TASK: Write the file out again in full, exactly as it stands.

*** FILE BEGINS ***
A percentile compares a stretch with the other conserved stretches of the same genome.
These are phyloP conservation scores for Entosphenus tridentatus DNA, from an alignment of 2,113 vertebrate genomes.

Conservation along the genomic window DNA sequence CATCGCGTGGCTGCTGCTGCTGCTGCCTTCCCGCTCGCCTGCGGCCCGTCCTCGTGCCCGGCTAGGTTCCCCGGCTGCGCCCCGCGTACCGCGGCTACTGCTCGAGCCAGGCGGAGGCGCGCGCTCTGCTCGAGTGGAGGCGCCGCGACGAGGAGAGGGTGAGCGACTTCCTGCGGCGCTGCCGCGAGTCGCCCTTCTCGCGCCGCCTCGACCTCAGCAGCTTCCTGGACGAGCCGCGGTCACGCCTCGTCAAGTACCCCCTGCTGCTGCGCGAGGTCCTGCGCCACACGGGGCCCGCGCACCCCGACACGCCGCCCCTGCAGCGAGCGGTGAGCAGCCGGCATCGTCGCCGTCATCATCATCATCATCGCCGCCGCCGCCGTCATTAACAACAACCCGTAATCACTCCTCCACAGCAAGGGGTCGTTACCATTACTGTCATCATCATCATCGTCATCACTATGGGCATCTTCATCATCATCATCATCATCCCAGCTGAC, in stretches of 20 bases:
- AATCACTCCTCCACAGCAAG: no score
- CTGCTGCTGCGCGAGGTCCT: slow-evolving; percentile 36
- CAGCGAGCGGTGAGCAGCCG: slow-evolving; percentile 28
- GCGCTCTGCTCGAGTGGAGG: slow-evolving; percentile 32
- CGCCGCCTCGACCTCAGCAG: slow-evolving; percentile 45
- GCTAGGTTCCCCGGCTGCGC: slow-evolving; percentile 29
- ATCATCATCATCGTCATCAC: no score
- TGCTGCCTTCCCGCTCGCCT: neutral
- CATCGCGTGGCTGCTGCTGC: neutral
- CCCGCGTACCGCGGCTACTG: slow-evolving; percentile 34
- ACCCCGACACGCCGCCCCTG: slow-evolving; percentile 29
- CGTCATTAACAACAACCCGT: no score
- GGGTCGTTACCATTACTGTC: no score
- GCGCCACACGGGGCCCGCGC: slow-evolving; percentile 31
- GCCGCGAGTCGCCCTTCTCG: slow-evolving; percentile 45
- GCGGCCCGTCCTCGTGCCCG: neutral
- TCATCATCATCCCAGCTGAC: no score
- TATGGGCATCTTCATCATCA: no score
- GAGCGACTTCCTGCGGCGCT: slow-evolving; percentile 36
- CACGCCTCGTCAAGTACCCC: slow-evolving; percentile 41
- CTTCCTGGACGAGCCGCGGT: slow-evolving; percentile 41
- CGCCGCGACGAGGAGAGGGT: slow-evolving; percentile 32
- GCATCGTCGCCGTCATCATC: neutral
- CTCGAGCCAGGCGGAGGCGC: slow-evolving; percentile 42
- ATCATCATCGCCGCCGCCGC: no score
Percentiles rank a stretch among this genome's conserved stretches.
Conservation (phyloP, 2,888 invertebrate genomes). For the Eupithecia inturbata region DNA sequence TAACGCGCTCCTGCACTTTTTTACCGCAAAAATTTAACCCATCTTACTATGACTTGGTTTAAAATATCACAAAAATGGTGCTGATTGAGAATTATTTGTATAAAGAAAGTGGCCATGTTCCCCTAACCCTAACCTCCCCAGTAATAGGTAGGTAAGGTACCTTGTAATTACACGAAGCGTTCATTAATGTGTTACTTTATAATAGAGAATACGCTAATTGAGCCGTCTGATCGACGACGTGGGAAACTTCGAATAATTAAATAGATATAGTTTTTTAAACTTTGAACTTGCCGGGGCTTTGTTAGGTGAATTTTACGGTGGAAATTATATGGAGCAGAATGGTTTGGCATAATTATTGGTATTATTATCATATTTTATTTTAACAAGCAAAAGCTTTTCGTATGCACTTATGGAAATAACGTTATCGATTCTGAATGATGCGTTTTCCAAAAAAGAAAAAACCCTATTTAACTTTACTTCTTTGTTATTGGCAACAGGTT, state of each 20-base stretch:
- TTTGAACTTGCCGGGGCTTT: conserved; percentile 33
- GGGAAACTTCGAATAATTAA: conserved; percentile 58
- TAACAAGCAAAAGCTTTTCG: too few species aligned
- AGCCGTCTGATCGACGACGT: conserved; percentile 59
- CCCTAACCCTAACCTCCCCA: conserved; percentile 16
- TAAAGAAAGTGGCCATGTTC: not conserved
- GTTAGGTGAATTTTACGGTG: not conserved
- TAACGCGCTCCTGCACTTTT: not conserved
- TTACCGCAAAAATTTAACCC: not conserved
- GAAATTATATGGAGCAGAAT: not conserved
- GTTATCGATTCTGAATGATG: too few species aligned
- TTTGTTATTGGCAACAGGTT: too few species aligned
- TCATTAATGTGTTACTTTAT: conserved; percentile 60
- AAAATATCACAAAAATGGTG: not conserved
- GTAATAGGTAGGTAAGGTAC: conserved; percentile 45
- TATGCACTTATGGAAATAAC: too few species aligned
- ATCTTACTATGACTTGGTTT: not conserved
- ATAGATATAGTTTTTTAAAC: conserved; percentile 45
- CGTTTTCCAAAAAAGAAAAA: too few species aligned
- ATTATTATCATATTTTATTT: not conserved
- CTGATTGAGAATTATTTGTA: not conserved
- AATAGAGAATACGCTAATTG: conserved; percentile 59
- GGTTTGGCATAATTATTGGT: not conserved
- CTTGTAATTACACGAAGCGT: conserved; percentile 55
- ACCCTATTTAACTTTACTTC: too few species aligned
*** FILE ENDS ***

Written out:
A percentile compares a stretch with the other conserved stretches of the same genome.
These are phyloP conservation scores for Entosphenus tridentatus DNA, from an alignment of 2,113 vertebrate genomes.

Conservation along the genomic window DNA sequence CATCGCGTGGCTGCTGCTGCTGCTGCCTTCCCGCTCGCCTGCGGCCCGTCCTCGTGCCCGGCTAGGTTCCCCGGCTGCGCCCCGCGTACCGCGGCTACTGCTCGAGCCAGGCGGAGGCGCGCGCTCTGCTCGAGTGGAGGCGCCGCGACGAGGAGAGGGTGAGCGACTTCCTGCGGCGCTGCCGCGAGTCGCCCTTCTCGCGCCGCCTCGACCTCAGCAGCTTCCTGGACGAGCCGCGGTCACGCCTCGTCAAGTACCCCCTGCTGCTGCGCGAGGTCCTGCGCCACACGGGGCCCGCGCACCCCGACACGCCGCCCCTGCAGCGAGCGGTGAGCAGCCGGCATCGTCGCCGTCATCATCATCATCATCGCCGCCGCCGCCGTCATTAACAACAACCCGTAATCACTCCTCCACAGCAAGGGGTCGTTACCATTACTGTCATCATCATCATCGTCATCACTATGGGCATCTTCATCATCATCATCATCATCCCAGCTGAC, in stretches of 20 bases:
- AATCACTCCTCCACAGCAAG: no score
- CTGCTGCTGCGCGAGGTCCT: slow-evolving; percentile 36
- CAGCGAGCGGTGAGCAGCCG: slow-evolving; percentile 28
- GCGCTCTGCTCGAGTGGAGG: slow-evolving; percentile 32
- CGCCGCCTCGACCTCAGCAG: slow-evolving; percentile 45
- GCTAGGTTCCCCGGCTGCGC: slow-evolving; percentile 29
- ATCATCATCATCGTCATCAC: no score
- TGCTGCCTTCCCGCTCGCCT: neutral
- CATCGCGTGGCTGCTGCTGC: neutral
- CCCGCGTACCGCGGCTACTG: slow-evolving; percentile 34
- ACCCCGACACGCCGCCCCTG: slow-evolving; percentile 29
- CGTCATTAACAACAACCCGT: no score
- GGGTCGTTACCATTACTGTC: no score
- GCGCCACACGGGGCCCGCGC: slow-evolving; percentile 31
- GCCGCGAGTCGCCCTTCTCG: slow-evolving; percentile 45
- GCGGCCCGTCCTCGTGCCCG: neutral
- TCATCATCATCCCAGCTGAC: no score
- TATGGGCATCTTCATCATCA: no score
- GAGCGACTTCCTGCGGCGCT: slow-evolving; percentile 36
- CACGCCTCGTCAAGTACCCC: slow-evolving; percentile 41
- CTTCCTGGACGAGCCGCGGT: slow-evolving; percentile 41
- CGCCGCGACGAGGAGAGGGT: slow-evolving; percentile 32
- GCATCGTCGCCGTCATCATC: neutral
- CTCGAGCCAGGCGGAGGCGC: slow-evolving; percentile 42
- ATCATCATCGCCGCCGCCGC: no score
Percentiles rank a stretch among this genome's conserved stretches.
Conservation (phyloP, 2,888 invertebrate genomes). For the Eupithecia inturbata region DNA sequence TAACGCGCTCCTGCACTTTTTTACCGCAAAAATTTAACCCATCTTACTATGACTTGGTTTAAAATATCACAAAAATGGTGCTGATTGAGAATTATTTGTATAAAGAAAGTGGCCATGTTCCCCTAACCCTAACCTCCCCAGTAATAGGTAGGTAAGGTACCTTGTAATTACACGAAGCGTTCATTAATGTGTTACTTTATAATAGAGAATACGCTAATTGAGCCGTCTGATCGACGACGTGGGAAACTTCGAATAATTAAATAGATATAGTTTTTTAAACTTTGAACTTGCCGGGGCTTTGTTAGGTGAATTTTACGGTGGAAATTATATGGAGCAGAATGGTTTGGCATAATTATTGGTATTATTATCATATTTTATTTTAACAAGCAAAAGCTTTTCGTATGCACTTATGGAAATAACGTTATCGATTCTGAATGATGCGTTTTCCAAAAAAGAAAAAACCCTATTTAACTTTACTTCTTTGTTATTGGCAACAGGTT, state of each 20-base stretch:
- TTTGAACTTGCCGGGGCTTT: conserved; percentile 33
- GGGAAACTTCGAATAATTAA: conserved; percentile 58
- TAACAAGCAAAAGCTTTTCG: too few species aligned
- AGCCGTCTGATCGACGACGT: conserved; percentile 59
- CCCTAACCCTAACCTCCCCA: conserved; percentile 16
- TAAAGAAAGTGGCCATGTTC: not conserved
- GTTAGGTGAATTTTACGGTG: not conserved
- TAACGCGCTCCTGCACTTTT: not conserved
- TTACCGCAAAAATTTAACCC: not conserved
- GAAATTATATGGAGCAGAAT: not conserved
- GTTATCGATTCTGAATGATG: too few species aligned
- TTTGTTATTGGCAACAGGTT: too few species aligned
- TCATTAATGTGTTACTTTAT: conserved; percentile 60
- AAAATATCACAAAAATGGTG: not conserved
- GTAATAGGTAGGTAAGGTAC: conserved; percentile 45
- TATGCACTTATGGAAATAAC: too few species aligned
- ATCTTACTATGACTTGGTTT: not conserved
- ATAGATATAGTTTTTTAAAC: conserved; percentile 45
- CGTTTTCCAAAAAAGAAAAA: too few species aligned
- ATTATTATCATATTTTATTT: not conserved
- CTGATTGAGAATTATTTGTA: not conserved
- AATAGAGAATACGCTAATTG: conserved; percentile 59
- GGTTTGGCATAATTATTGGT: not conserved
- CTTGTAATTACACGAAGCGT: conserved; percentile 55
- ACCCTATTTAACTTTACTTC: too few species aligned